For instance, in a sturdy to determine levels of conformity, where students read a proposed
    policy that didn’t affect them directly and personally, they were largely influenced by the mere
    number of the arguments as presented before them and not the real issues and quality of the
    arguments. The mere reliance on the numbers or numerosity heuristic actions led to maladaptive
    analysis and evaluation when the actual arguments were weak i.e. the weaker the proposals the
    more support it drew and received from the students. However, when the same proposal was
    later characterized with issues that had a direct impact on them, on personal relevance, the
    evaluation process changed. This time round the number of arguments did not matter but the
    issues and substance of the argument were the only ones being favored. Increasing the number of
    arguments made a change only when they were strong. (Petty and Cacioppo, 1984). When the
    arguments were not strong and more arguments were presented, the less the number of students
    who favored it. This approach was rational and meaningful. Many situational and personal

Emotions – Critical Social Psychology

individual differences variables have been known to moderate the extent and range of
information processing methods in this manner. These are multi-process models i.e. ELM, HSM
and MODE. These models are of significant importance because they account for the paradoxes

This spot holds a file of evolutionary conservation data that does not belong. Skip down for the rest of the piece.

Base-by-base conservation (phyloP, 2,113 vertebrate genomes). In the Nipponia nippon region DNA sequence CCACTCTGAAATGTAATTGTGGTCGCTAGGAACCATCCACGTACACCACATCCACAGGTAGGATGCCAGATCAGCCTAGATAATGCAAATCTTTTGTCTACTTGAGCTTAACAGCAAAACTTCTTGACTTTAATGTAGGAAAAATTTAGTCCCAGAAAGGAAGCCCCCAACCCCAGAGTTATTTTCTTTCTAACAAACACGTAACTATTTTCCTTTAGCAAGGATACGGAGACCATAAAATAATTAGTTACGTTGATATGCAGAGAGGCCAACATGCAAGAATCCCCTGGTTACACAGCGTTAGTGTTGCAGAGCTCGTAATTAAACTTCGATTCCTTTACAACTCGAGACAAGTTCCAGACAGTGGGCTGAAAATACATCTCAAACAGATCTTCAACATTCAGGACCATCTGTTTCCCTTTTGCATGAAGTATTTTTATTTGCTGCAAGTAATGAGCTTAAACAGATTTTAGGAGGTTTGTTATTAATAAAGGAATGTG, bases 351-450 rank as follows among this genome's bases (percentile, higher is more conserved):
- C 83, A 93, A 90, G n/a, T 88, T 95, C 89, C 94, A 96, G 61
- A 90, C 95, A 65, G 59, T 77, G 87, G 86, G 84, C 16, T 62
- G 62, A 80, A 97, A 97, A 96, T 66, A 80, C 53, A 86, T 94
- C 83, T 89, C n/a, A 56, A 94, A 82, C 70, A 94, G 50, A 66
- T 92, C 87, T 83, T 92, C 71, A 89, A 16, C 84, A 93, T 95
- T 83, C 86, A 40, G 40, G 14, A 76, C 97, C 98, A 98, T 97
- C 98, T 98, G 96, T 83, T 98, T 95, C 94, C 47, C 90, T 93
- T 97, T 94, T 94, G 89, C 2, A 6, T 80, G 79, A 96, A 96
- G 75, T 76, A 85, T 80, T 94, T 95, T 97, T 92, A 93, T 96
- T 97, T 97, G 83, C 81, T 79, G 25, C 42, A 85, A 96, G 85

in most of the psychological literature. For instance, some researchers have proved and
demonstrated that some critical judgements can be wrong when the dependants rely wholly on
limited individuating information instead of the useful category information. At the same time,
some other researchers have also shown that some individuals rely too much on the category
kind of information. The multi-process models combine all these sources and provide an
integration of all these perspective by the identification of all the conditions that people rely on
when seeking each type of information. (Krueger and Acevedo, 2002).
Irrationality stems from the sturdy of judgment errors where the lack or failure to analyze
facts constitutes an error, the irrationality paradox. The basic concept of ecological rationality or
irrationality of a decision or judgment can only be made by an analysis and evaluation of the
structure of the natural environment or the experiment. Human rational behavior is ultimately
shaped by a scissors whose cross blades are the existing structure of the real task environment
and the calculations capabilities of the participants. By just looking one single blade, someone
may not be able to understand how the scissors cut. The environmental structures also include
the statistical structures, for instance the signal to noise ratio, the structure and shape of the
distributions, the size and nature of the sample and the social structures. The real structure of the